how to prepare old deck for semi-transparent stain?

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Old 06-27-12, 04:59 AM
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how to prepare old deck for semi-transparent stain?

already tried oxygenated bleach with scrubbing, then Mold Armor, the a Behr deck conditioner/brightener with sodium hypochlorite; several applications each, but solid stain remains along with some mildew. Ive been recommended to use TSP and bleach for round 4...Will TSP and bleach work any better? and must all solid stain be removed before applying semi-transparent?
thanks!
 
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Old 06-27-12, 05:04 AM
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How old is your deck? could you post a few pics? http://www.doityourself.com/forum/el...-pictures.html

99% of the solid stain will need to be removed in order for a semi-transparent stain to look right. A bleach/water solution is good for cleaning especially if mildew is present. TSP is a great detergent for exterior cleaning. I often mix the two when cleaning decks/exteriors for stain/paint.
 
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Old 06-27-12, 06:47 AM
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Personally, I lean toward solid body stains on old decks in the first place and given this one already had a solid stain, that's definitely what I would use.
 
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Old 06-27-12, 06:13 PM
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pictures of deck

ok here's pics...this deck is a long way from 99% bare. i'd say maybe 15%.
rails are latex paint. deck is solid stain; latex i believe. i've been warned against solid stain, which only lasted one winter before peeling. but this deck has had multiple applications each of oxyclean, Behr conditioner/brightener with sodium hypochlorite, etc. thanks
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Old 06-27-12, 10:10 PM
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As long as all of the attachment screws are recessed, I'd be tempted to hit it with a floor sander. The areas under the handrail would need to be done with hand sanders, unless you remove and replace the railing.

Just remember, pdoyle (aka deck slave)--the clock is ticking, days are getting shorter, and summer is winding down.
 
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Old 06-28-12, 04:37 AM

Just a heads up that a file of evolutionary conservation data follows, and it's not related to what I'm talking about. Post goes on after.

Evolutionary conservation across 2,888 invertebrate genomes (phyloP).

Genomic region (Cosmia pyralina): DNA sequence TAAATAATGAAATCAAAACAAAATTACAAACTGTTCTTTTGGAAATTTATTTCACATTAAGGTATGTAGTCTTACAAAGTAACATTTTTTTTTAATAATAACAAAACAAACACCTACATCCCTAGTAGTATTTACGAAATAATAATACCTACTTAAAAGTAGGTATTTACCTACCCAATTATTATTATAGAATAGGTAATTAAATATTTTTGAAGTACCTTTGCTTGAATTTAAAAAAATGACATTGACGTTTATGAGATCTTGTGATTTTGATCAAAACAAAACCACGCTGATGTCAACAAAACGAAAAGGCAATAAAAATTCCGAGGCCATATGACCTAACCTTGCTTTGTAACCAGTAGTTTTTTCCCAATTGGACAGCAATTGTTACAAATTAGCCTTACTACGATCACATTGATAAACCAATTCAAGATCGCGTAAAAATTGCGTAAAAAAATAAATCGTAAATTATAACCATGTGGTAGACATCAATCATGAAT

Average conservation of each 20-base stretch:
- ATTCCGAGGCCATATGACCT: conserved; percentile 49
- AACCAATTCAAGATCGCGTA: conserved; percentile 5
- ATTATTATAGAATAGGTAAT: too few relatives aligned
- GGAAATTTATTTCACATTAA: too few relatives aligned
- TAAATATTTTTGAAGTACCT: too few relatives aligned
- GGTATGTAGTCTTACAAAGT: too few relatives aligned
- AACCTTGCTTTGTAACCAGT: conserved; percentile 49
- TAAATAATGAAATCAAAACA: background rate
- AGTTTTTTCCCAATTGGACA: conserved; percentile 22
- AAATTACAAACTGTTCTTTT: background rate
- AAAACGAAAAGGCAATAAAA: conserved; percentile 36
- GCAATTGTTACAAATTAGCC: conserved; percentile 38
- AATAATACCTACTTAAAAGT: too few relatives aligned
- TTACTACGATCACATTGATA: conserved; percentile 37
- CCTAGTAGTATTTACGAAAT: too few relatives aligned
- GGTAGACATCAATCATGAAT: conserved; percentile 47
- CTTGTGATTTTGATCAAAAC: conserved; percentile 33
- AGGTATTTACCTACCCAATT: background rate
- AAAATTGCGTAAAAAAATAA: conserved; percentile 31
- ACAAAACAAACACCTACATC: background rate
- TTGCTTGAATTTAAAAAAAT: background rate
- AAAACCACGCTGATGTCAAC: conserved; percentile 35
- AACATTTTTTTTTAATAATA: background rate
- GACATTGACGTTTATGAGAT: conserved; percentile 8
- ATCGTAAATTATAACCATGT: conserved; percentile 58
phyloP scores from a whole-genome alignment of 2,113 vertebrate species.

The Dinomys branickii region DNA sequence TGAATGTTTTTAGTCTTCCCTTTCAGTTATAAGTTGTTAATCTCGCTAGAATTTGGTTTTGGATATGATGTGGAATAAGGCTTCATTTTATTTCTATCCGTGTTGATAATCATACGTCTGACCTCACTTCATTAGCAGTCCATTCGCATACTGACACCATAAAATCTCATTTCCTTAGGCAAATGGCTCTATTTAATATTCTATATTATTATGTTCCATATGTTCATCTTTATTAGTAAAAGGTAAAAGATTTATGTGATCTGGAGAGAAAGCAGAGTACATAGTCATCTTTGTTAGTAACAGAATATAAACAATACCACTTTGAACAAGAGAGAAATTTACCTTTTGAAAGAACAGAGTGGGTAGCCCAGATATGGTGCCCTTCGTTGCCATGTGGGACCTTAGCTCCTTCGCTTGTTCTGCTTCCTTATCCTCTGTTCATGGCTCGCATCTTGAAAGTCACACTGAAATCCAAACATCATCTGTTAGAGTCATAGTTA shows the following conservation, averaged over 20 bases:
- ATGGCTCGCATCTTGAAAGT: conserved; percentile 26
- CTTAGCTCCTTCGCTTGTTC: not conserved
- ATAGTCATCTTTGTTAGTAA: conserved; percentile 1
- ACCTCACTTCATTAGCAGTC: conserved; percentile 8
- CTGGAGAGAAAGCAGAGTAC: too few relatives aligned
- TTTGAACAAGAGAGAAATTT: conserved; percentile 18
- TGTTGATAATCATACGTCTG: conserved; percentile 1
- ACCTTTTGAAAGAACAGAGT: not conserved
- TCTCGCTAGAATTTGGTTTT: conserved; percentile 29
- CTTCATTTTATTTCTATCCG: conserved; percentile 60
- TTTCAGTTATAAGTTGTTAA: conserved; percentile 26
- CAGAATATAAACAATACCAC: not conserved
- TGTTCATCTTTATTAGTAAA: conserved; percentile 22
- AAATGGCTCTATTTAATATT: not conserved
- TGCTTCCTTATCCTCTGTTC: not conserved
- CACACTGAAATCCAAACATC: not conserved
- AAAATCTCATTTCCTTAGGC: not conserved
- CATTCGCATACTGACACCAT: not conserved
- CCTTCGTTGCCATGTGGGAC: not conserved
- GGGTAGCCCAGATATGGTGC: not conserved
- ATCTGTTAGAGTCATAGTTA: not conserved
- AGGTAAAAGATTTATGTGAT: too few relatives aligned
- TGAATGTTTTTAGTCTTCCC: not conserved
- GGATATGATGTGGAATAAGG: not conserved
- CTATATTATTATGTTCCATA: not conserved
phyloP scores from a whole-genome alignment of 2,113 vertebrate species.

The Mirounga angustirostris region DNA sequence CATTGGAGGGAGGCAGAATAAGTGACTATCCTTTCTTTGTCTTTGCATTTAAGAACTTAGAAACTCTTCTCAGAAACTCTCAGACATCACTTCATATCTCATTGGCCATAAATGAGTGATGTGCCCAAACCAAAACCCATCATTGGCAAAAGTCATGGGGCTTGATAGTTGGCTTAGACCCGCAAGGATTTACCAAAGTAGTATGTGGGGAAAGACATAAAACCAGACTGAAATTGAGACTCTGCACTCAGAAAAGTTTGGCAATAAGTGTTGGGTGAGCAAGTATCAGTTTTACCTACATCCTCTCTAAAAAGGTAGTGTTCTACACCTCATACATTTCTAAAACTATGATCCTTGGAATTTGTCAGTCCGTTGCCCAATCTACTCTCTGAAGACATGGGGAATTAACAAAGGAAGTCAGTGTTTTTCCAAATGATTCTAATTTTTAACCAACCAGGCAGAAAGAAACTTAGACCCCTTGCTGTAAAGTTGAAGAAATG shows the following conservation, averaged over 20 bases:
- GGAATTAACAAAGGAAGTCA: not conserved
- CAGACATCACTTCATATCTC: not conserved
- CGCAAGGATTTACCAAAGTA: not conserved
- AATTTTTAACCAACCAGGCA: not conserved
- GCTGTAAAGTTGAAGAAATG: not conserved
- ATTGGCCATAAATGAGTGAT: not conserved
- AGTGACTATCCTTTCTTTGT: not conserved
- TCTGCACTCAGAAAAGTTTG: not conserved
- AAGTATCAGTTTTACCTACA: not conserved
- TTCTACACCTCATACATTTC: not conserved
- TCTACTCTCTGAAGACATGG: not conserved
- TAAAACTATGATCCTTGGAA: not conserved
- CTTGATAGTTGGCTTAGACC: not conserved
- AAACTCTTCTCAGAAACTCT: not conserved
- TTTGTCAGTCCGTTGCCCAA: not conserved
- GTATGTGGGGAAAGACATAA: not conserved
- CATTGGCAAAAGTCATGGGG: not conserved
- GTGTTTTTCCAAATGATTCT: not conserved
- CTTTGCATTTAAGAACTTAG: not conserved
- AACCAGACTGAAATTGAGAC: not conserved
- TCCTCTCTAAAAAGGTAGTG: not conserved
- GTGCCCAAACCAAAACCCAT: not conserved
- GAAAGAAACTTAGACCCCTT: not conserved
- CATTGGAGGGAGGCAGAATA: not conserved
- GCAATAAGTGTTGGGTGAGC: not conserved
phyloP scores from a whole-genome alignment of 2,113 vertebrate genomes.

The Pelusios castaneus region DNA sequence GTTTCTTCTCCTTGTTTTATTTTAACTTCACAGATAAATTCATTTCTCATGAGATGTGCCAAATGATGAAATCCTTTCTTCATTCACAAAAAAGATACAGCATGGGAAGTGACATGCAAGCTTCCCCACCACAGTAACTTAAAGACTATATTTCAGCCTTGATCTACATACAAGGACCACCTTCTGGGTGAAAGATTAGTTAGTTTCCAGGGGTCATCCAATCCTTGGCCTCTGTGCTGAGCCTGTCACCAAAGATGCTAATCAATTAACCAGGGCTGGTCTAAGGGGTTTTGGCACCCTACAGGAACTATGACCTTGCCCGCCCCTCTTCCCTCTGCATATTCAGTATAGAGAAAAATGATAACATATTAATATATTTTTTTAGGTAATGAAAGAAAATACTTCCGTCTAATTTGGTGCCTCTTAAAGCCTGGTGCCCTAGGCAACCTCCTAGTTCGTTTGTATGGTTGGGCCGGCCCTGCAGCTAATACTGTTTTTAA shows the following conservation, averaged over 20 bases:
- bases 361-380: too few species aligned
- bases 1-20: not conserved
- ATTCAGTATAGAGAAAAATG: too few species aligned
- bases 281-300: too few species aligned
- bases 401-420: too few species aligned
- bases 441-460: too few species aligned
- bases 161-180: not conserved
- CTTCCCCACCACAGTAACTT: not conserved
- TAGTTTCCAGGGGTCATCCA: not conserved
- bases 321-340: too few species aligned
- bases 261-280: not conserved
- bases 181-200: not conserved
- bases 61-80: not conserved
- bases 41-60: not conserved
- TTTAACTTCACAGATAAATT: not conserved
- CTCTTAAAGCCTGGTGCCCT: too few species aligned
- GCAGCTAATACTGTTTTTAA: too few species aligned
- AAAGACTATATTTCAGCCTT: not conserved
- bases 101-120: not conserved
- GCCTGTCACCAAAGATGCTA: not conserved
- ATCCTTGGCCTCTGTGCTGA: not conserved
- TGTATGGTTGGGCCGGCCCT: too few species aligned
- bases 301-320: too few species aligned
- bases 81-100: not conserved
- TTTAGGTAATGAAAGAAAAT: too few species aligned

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Who warned you against a solid stain?

Usually a solid stain will last longer than semi-transparent or translucent stains. Prep is important but it's also important to use a quality stain. Generally the coatings found at a big box paint dept are stocked more for low price than quality. Your local paint store will have quality stains, just make sure you buy their best because they also carry cheap coatings like the big box does.

If you really want to go with semi-transparent you'll need to do as BridgeMan suggest - sand the deck down to fresh wood.
 
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Old 06-28-12, 06:39 AM
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All other things being equal, you should get more life out of a solid body stain than a semi-transparent. If you had peeling after a year, I think there was something wrong with the application or you used an inferior product.
 
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Old 07-15-12, 08:26 AM
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if you have an old deck next to a new deck (figure about 14 years of age difference), what would be the best product to paint or stain to make them look uniform?
 
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Old 07-15-12, 01:03 PM
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with an old deck involved; unless you can remove all finish/dirt/ mildew down to bare wood;
seems solid stain is the best and only option.
I spent more time on prep this time around, and used solid; kept traffic off it for several days.
thanks for all the advice from the forum!
pdoyle aka deck slave
 
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Old 07-16-12, 03:22 AM
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I don't think you'll ever get a new deck to match an old one next to it. Solid stain will show the least. While the color will be good match the old deck will show signs of weathering that will be different from the new deck.
 
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Old 07-16-12, 08:00 AM
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Paint will make them look most similar but I wouldn't paint a deck. Solid body stain, as previously mentioned, would be my choice.
 
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Old 07-16-12, 07:06 PM
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Thanks guys. The old deck is in pretty bare shape so I will give it a try with solid stain.
 
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